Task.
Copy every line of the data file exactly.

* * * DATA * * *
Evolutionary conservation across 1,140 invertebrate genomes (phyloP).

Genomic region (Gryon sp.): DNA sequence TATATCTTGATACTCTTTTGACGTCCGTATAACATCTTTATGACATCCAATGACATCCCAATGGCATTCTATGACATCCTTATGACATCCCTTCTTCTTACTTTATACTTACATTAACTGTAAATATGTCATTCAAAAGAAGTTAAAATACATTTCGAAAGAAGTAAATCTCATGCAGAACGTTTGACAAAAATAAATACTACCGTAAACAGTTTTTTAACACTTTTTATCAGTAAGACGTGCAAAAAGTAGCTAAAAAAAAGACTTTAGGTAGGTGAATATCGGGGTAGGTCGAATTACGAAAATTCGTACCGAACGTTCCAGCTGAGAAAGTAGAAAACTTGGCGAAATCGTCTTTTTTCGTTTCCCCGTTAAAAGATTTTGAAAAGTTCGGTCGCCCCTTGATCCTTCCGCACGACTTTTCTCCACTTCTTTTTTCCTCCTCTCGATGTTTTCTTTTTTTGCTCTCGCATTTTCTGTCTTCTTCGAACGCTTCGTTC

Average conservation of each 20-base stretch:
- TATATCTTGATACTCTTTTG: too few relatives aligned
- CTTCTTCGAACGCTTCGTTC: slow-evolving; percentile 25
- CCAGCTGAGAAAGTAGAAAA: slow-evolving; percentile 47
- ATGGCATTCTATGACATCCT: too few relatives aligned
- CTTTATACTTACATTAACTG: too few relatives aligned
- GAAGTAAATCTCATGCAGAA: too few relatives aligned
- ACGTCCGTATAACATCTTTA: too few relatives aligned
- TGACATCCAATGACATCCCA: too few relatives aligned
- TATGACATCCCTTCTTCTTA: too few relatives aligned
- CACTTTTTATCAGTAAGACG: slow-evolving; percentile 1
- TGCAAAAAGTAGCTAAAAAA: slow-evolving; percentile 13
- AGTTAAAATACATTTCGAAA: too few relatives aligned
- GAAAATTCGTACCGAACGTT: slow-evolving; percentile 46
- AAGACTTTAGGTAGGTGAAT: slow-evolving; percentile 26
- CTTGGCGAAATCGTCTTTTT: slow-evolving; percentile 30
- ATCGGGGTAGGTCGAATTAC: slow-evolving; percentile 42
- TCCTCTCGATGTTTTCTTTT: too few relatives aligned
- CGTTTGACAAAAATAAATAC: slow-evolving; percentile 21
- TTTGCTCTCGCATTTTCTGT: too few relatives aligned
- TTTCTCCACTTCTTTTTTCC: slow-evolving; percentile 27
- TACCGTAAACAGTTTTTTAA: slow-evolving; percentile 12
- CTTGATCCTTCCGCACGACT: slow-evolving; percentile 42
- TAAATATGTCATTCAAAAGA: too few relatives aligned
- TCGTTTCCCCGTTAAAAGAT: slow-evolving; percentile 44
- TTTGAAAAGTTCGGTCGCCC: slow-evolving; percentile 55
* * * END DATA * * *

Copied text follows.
Evolutionary conservation across 1,140 invertebrate genomes (phyloP).

Genomic region (Gryon sp.): DNA sequence TATATCTTGATACTCTTTTGACGTCCGTATAACATCTTTATGACATCCAATGACATCCCAATGGCATTCTATGACATCCTTATGACATCCCTTCTTCTTACTTTATACTTACATTAACTGTAAATATGTCATTCAAAAGAAGTTAAAATACATTTCGAAAGAAGTAAATCTCATGCAGAACGTTTGACAAAAATAAATACTACCGTAAACAGTTTTTTAACACTTTTTATCAGTAAGACGTGCAAAAAGTAGCTAAAAAAAAGACTTTAGGTAGGTGAATATCGGGGTAGGTCGAATTACGAAAATTCGTACCGAACGTTCCAGCTGAGAAAGTAGAAAACTTGGCGAAATCGTCTTTTTTCGTTTCCCCGTTAAAAGATTTTGAAAAGTTCGGTCGCCCCTTGATCCTTCCGCACGACTTTTCTCCACTTCTTTTTTCCTCCTCTCGATGTTTTCTTTTTTTGCTCTCGCATTTTCTGTCTTCTTCGAACGCTTCGTTC

Average conservation of each 20-base stretch:
- TATATCTTGATACTCTTTTG: too few relatives aligned
- CTTCTTCGAACGCTTCGTTC: slow-evolving; percentile 25
- CCAGCTGAGAAAGTAGAAAA: slow-evolving; percentile 47
- ATGGCATTCTATGACATCCT: too few relatives aligned
- CTTTATACTTACATTAACTG: too few relatives aligned
- GAAGTAAATCTCATGCAGAA: too few relatives aligned
- ACGTCCGTATAACATCTTTA: too few relatives aligned
- TGACATCCAATGACATCCCA: too few relatives aligned
- TATGACATCCCTTCTTCTTA: too few relatives aligned
- CACTTTTTATCAGTAAGACG: slow-evolving; percentile 1
- TGCAAAAAGTAGCTAAAAAA: slow-evolving; percentile 13
- AGTTAAAATACATTTCGAAA: too few relatives aligned
- GAAAATTCGTACCGAACGTT: slow-evolving; percentile 46
- AAGACTTTAGGTAGGTGAAT: slow-evolving; percentile 26
- CTTGGCGAAATCGTCTTTTT: slow-evolving; percentile 30
- ATCGGGGTAGGTCGAATTAC: slow-evolving; percentile 42
- TCCTCTCGATGTTTTCTTTT: too few relatives aligned
- CGTTTGACAAAAATAAATAC: slow-evolving; percentile 21
- TTTGCTCTCGCATTTTCTGT: too few relatives aligned
- TTTCTCCACTTCTTTTTTCC: slow-evolving; percentile 27
- TACCGTAAACAGTTTTTTAA: slow-evolving; percentile 12
- CTTGATCCTTCCGCACGACT: slow-evolving; percentile 42
- TAAATATGTCATTCAAAAGA: too few relatives aligned
- TCGTTTCCCCGTTAAAAGAT: slow-evolving; percentile 44
- TTTGAAAAGTTCGGTCGCCC: slow-evolving; percentile 55